Return skillet to heat. If necessary, add a bit more oil, but the residual drippings from the beef should be enough. Add shallot, garlic, and ginger and saute until fragrant, about 30 seconds.
Add broccoli and cook until bright green, 2 to 3 minutes. Add coconut milk, soy sauce, sugar, and lime juice and simmer for 2 to 3 minutes or until broccoli is tender and sauce is thickened and reduced. Add beef and cook, stirring to coat evenly with sauce, until heated through.
Divide rice among 4 serving bowls. Top with beef broccoli mixture, then sprinkle with fresh cilantro and sesame seeds and enjoy.
*Sold as Sho-Chiku-Bai sweet rice, or sometimes just called sweet rice, white sticky rice can be found at specialty grocers and Asian food stores. You can substitute other types of rice here if necessary (sushi rice is the closest in terms of stickiness), just follow the cooking instructions on the package, replacing 3/4 cup of the cooking water with coconut milk.
I am a fan of tortilla soup. After seeing the movie, Tortilla Soup, I became quickly interested in trying tortilla soup. Can you believe I had never had it before watching that movie? Now I am addicted. It has been a while since we have made some at home. For a long time we made it religiously. Recently I found a crock pot version and thought it might be even easier than the version we made in the past.
2 1/2 (14.5 oz) cans low-sodium chicken broth (4 1/2 cups)
1 (14.5 oz) can petite diced tomatoes
3/4 cup finely chopped yellow onion
4 cloves garlic, pressed through a garlic crusher
2 1/2 tsp chili powder
1 1/2 tsp ground cumin
3/4 tsp paprika
1/2 tsp ground coriander
salt and freshly ground pepper, to taste
1 1/2 lbs boneless skinless chicken breasts
1 (14.5 oz) can black beans, drained and rinsed
1 1/2 cups frozen corn
1 Tbsp fresh lime juice
1/4 cup chopped fresh cilantro
tortilla strips or tortilla chips
shredded cheddar or monterey jack cheese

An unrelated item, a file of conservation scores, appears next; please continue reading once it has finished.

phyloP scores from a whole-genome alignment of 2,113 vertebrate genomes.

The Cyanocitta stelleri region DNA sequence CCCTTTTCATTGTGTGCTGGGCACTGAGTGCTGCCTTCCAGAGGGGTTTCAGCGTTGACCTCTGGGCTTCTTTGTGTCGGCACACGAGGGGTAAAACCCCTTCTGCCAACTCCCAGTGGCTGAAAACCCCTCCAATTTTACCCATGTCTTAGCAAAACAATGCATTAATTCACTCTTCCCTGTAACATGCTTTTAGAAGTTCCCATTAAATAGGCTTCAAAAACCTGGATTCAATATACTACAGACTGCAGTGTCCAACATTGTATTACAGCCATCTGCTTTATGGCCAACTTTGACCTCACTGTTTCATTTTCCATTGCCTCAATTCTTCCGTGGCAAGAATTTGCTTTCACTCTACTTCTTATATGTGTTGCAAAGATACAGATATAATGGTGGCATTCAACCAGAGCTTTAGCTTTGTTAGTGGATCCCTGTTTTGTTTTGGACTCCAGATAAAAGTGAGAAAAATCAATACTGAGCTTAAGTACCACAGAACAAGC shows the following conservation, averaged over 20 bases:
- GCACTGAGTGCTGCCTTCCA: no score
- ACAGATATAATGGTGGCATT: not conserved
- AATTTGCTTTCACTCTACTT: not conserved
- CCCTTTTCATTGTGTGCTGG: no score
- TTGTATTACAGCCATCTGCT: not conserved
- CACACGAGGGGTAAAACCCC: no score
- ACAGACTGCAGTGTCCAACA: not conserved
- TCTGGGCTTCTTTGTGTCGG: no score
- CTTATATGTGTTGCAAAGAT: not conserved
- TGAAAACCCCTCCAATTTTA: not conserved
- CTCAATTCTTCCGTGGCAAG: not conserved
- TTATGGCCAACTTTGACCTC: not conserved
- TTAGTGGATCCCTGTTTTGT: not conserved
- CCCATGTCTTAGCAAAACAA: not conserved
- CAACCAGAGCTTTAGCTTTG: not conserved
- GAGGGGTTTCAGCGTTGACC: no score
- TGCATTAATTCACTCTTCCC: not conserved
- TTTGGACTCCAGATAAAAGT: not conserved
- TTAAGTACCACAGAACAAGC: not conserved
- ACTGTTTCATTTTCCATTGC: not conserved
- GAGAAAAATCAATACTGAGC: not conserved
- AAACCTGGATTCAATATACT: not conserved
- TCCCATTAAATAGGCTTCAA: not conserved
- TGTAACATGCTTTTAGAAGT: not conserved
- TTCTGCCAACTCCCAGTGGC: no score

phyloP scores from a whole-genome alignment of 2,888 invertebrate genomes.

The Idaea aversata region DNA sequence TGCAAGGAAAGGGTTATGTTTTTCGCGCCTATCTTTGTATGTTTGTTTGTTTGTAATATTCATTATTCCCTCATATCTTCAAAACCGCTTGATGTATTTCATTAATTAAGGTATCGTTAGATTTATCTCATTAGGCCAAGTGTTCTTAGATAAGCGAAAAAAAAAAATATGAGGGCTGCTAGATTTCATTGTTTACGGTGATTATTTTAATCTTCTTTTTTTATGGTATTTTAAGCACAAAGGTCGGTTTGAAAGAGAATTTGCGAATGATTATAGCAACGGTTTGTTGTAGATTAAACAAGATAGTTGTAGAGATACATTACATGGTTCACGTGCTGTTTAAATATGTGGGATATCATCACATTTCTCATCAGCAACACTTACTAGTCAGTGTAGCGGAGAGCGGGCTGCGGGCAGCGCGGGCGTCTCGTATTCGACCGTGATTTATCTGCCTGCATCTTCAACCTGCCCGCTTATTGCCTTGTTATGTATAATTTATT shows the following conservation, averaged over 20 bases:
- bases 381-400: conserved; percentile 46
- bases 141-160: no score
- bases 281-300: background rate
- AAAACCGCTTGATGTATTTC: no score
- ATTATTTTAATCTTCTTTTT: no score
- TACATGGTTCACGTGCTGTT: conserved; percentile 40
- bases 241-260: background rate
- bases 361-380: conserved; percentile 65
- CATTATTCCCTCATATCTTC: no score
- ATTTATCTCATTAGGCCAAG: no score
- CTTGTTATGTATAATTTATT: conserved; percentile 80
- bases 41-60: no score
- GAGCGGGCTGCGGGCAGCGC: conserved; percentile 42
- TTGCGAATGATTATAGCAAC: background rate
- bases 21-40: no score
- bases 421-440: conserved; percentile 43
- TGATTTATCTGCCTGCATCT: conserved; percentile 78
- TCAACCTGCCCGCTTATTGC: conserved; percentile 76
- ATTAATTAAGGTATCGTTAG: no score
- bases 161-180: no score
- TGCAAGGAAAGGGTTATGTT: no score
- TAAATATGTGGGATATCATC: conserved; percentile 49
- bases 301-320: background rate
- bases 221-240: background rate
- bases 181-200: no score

diced avocado, diced roma tomatoes, sour cream (optional)
Pour chicken broth and diced tomatoes into a slow cooker. Add onion, garlic, chili powder, cumin, paprika, coriander and season with salt and pepper to taste. Add chicken breasts then cover with lid and cook on LOW heat 6 hours, or until chicken is cooked through.
Remove chicken and shred, then return to slow cooker along with black beans, corn, cilantro and lime juice, stir. Allow to cook until heated through.
Serve warm with tortilla strips and cheese and other optional ingredients.
Note: We did not have raw chicken breasts, we had Trader Joes pre-cooked chicken breasts. Near the end of cooking we shredded them up and mixed in. You could probably use rotisserie chicken in the same way.
I will just say that I had two full bowls. Between Chris and I, we ate the entire crock pot. Oops. Probably too much to have in one night, but it was oh so good.
In November we went to the 2014 Portland restaurant of the year (Ava Gene‘s in case you were wondering). It took us almost two months for a reservation due to our schedules, and the fact that we wanted to eat before 10 pm. One of the dishes was a chorizo with white sauce, which they called some fancy name that I cannot remember. It was good, but nothing too amazing. We both decided it was something we could easily make at home, and after I finished reading: “The Cooking Counter Cooking School” I found the below recipe for an easy homemade Alfredo sauce.
We have made this recipe twice now. The first time we tried it with a chorizo that after Chris cooked it he said it was nasty, so instead of chorizo he added chicken. It was so much better than Alfredo sauce from the jar, and so much better for you. Lighter, tastier, and all with three ingredients + salt/pepper. Oh, and so much better for you.
This week we tried it again with a different kind of chorizo.
8 ounces cooked pasta
2 cups heavy cream (2 Tablespoons reserved)
1 teaspoon salt
1/c cup grated Parmesan or Parmigiano-Reggiano cheese
1 garlic clove minced (optional)
Freshly ground pepper
Prepare the pasta according to the package directions. Carefully reserve one cup of the pasta water to use in the sauce. Over medium-high heat, add all but 2 tablespoons of the cream to a saute pan or skillet. When it bubbles, add the salt. Small bubbles will erupt into larger bubbles. Stir. When the sauce thickens enough to cover the back of a spoon or leaves a clean line in the bottom of the pan when you pull a spatula across it, add the pasta water. Cook over medium-high heat for about 3 minutes, until it bubbles again and the sauce thickens. Add the reserved 2 tablespoons of cream, heat through, and then add the cheese, garlic (if using), and a few cranks of pepper. Taste, and add more salt if needed. Add the cooked pasta and any additional ingredients and stir well to coat. (page 142)
Add any items, leftovers to sauce and pasta. Such as: chicken, broccoli, asparagus, shrimp, sausage, the list is endless.